Honda has marked 10 years of its automatic dual clutch transmission (DCT), which first appeared on the Honda VFR1200F. Today, Honda offers several models with the DCT, but in India, the Honda Africa Twin and the Honda Gold Wing are offered with a DCT variant. In fact, when the Honda CRF1000L Africa Twin debuted in India, it was only offered with a DCT, and now, the Gold Wing is only offered with DCT. In Europe, over 1,40,000 motorcycles with DCT have been sold. In 2019, 45 per cent of Honda Africa Twin bikes, 52 per cent of Honda NC750X motorcycles, and 67 per cent of Honda Gold Wing touring bikes were the DCT version.
Also Read: 2018 Honda Africa Twin First Ride Review
Honda's dual-clutch transmission is an automated, electro-hydraulic clutch and shift operation gearbox, comprising a pair of independent clutch packs housed in one unit, each of which are connected to separate gear sets. One clutch works with start-up, 1st, 3rd and 5th gears, and the other with 2nd, 4th and 6th gears. As one clutch disengages, the other clutch simultaneously engages the target gear to ensure a consistent, fast and seamless shift, with no loss of drive to the rear wheel.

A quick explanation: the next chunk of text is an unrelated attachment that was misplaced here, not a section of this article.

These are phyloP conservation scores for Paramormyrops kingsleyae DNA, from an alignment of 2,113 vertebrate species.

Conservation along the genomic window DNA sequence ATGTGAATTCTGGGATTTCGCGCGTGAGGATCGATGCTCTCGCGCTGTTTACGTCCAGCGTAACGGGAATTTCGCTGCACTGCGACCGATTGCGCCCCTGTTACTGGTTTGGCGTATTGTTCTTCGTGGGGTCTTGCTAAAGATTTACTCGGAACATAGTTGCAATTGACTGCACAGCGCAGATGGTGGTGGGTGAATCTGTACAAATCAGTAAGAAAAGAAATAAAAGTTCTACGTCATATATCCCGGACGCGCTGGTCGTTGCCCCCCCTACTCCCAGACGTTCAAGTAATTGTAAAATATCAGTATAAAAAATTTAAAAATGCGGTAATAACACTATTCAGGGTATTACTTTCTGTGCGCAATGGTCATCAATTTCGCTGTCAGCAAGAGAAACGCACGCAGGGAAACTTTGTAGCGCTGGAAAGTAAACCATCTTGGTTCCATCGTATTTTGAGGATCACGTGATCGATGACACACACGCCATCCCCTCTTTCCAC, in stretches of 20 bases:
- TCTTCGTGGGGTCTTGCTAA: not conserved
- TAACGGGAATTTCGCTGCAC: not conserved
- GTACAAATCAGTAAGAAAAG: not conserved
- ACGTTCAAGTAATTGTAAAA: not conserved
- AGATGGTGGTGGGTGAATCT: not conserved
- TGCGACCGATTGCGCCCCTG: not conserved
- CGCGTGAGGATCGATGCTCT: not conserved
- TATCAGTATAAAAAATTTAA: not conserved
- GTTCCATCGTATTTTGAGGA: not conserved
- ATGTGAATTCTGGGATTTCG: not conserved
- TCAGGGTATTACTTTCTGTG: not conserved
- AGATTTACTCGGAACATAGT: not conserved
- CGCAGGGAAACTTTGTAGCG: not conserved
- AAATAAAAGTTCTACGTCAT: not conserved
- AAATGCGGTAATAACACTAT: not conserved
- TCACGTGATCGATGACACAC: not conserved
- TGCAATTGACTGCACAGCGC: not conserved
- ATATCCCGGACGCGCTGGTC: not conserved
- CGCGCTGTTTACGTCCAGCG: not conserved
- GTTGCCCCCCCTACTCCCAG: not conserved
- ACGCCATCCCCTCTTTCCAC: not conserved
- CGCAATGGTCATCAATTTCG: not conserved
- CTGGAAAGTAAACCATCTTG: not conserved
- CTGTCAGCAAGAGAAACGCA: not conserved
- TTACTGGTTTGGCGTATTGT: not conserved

Gear changes are made in Manual mode by the rider using the 'paddle-shift' style triggers on the left handlebar, or with an accessory gear lever, which allows gearshifts in the conventional manner, but without a clutch lever in use. In Automatic mode, the system constantly checks parameters including vehicle speed, engine rpm and throttle opening angle. Honda's DCT system offers several benefits, like reduced rider fatigue, low stress urban riding, and no risk of stalling during gear changes. Purists however will find it difficult to accept automatic transmissions on a motorcycle and let go of traditional clutch and toe shifting of gears. We expect Honda's DCT to undergo more improvements in the coming years, possibly even making its presence in competition events.